Marvel Studios’ Kevin Feige doesn’t believe in superhero fatigue

Kevin Feige superhero fatigue

It’s a great time to be a fan of superheroes, and in 2019, we have a great lineup including Glass, Captain Marvel, Shazam!, Avengers: Endgame and Spider-Man: Far From Home. As you can see, Marvel Studios has been producing many superhero films to great success, and it’s showing no signs of slowing down. Last year it released Avengers: Infinity War and Black Panther, and both films made over $1 billion worldwide each. However, there are those who believe that people will get tired of superheroes, calling it superhero fatigue. Marvel Studios head Kevin Feige begs to differ.

“Not only has there not been the quote-unquote superhero fatigue that people have been asking me about since years before ‘Iron Man,’ but here we are having our biggest year ever,” Feige tells Variety. “Our instincts have always guided us, and the successes have always just encouraged us to keep following those instincts.”

The next film up for Marvel Studios is Captain Marvel, which is coming out on March 8th and will be the first film from the MCU to star and focus on a female superhero. People are craving different types of heroes, and Black Panther and Wonder Woman have proven themselves at the box office along with praises from critics and audiences. Let’s see if Captain Marvel can do the same.

After that is the release of Avengers: Endgame on April 26th and Spider-Man: Far From Home on July 5th.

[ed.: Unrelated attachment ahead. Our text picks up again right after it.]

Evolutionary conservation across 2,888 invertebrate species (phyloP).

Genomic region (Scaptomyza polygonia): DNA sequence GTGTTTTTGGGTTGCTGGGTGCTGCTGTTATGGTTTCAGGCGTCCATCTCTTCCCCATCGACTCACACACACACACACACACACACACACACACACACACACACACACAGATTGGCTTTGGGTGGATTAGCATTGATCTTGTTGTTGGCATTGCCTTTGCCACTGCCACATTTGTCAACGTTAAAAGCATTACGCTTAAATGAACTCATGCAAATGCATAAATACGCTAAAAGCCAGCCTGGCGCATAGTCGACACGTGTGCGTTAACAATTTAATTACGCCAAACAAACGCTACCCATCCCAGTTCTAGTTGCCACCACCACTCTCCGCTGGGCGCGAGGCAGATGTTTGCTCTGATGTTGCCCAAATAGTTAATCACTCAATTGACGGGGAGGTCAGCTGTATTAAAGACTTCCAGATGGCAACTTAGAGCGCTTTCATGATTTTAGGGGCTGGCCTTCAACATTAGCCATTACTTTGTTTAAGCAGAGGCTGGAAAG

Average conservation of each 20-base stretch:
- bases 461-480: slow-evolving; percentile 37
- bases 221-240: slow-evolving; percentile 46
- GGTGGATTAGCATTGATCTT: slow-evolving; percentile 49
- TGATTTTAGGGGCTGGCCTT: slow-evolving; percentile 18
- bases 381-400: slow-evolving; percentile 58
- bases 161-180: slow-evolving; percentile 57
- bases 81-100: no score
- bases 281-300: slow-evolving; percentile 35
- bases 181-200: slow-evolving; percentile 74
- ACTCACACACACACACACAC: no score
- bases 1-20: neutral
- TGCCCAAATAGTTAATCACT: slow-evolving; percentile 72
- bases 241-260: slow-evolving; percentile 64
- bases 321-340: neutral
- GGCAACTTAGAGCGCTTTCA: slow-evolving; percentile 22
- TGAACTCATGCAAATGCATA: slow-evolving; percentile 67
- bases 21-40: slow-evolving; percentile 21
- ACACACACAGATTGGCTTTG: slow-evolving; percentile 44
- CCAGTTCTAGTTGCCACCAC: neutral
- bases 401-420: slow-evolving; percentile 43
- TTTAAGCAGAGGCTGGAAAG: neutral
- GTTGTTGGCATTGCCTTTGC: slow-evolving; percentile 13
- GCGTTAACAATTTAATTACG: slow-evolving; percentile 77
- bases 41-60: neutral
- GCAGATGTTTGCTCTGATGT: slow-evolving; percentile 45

Feige then talks about giving those who usually wouldn’t get the chance to tell these huge but unique stories a platform.

“We knew that giving people who hadn’t had the chance to, A, make these kinds of films or, B, see themselves up on that screen reflecting these kinds of films was important, and was the future,” Feige says. “And look what happens when people have stories to tell and they don’t always get to tell those stories? Give them the budget, give them the canvas, and they’ll paint something amazing.”

As for how the Marvel Cinematic Universe started, it all came from a desire of wanting to bring the comic book crossovers to life on the big screen.

“I wanted to replicate the experience of reading a comic book for filmgoers,” said Feige. “And I want to continue to expand the definition of what a quote-unquote Marvel movie can be. Those were my two goals from before I even had the authority to try to implement them.”

Feige also knows that it’s about delivering something that is worthy of cinema while also surprising them.

“What’s most important is delivering on the promise of something that is going to bring you into the movie theater, but then giving you much more than you than you thought you were going to get,” Feige concluded.

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